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December 12, 2023

4 Types of Attacks on the Tor Network to De-Anonymize Tor Users:

Attacks On The Tor Network To De Anonymize Tor Users

Many of us may think Tor is the most secure network. Moreover, they also believed that using a VPN with Tor would make it impossible to break. But, the truth is something away from these thoughts. When it comes to attacks, Tor is no exception. There might be several attacks on the Tor. But, we have listed four such real-world attacks on Tor which are carried out by US National Security Agency (NSA) and UK General Communication Headquarters (GCHQ) to de-anonymize Tor users.

I would like to thank Edward Snowden, who created a presentation “

“, which includes a wide variety of exploitation and attacks on the Tor communication networks. This article covers five such attacks on the Tor network. And how governments and security agencies try to de-anonymize Tor users.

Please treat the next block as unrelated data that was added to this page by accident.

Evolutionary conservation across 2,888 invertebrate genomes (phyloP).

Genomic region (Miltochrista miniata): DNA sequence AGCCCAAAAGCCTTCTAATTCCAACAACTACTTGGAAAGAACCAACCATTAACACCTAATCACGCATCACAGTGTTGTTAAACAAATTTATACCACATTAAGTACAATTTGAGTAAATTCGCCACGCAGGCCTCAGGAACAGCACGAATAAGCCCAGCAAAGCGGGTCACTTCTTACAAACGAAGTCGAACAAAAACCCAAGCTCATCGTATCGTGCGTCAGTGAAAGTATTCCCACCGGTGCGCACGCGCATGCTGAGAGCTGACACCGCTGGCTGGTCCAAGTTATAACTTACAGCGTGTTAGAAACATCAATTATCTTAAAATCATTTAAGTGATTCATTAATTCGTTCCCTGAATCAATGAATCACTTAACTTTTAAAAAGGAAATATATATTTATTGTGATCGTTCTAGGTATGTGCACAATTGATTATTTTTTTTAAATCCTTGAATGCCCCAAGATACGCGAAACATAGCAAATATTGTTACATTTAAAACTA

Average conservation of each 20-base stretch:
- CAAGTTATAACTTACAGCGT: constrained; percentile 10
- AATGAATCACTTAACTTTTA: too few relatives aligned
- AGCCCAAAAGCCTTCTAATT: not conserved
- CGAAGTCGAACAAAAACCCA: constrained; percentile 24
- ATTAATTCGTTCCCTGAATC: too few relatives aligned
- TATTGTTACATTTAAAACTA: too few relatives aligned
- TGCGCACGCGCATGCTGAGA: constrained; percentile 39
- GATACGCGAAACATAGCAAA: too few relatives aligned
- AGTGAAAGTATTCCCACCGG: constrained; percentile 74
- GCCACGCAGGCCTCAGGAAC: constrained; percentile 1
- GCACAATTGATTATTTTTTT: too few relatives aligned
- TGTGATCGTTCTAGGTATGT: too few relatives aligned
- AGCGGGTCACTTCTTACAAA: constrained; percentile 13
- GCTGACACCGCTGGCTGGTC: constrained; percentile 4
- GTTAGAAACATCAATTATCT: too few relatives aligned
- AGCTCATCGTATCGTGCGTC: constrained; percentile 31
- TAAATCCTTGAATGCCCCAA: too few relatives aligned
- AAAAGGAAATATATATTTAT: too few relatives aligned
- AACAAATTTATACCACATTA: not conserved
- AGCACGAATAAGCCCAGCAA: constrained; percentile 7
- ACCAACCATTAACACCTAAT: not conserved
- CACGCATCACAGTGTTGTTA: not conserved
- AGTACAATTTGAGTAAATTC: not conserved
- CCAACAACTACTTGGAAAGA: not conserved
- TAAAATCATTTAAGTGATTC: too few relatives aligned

Before we jump to learn the attacks on Tor, we recommend reading the “Detailed anatomy of the Tor network” post, which gives details about the structure of the Tor network because it is required to know the Tor network to understand the attacks on the Tor.

Thanks to Lawrence Systems for creating this video.

1. User Behavior Analysis:

This attack targets the traffic between Tor’s Exit node and the destination site. The exit node is the node that communicates to the destination site on the internet. This is the point where all the Tor traffic will come out of the Tor network to join with other internet traffic. This gives a great opportunity for government agencies to de-anonymize Tor users. This technique just works by monitoring and analyzing the traffic of anonymized users leaving Tor exit nodes and correlating the traffic with available information.

Government agencies generally look for this information to de-anonymize Tor users:

  1. Plane HTTP traffic between the exit node and the destination site.

  2. Users were logging in to their personal accounts over Tor which revealed their identity.

  3. Observe the activities of the users by mapping the anonymous Tor traffic and regular internet.

  4. Compare the characteristics of anonymized and non anonymized users.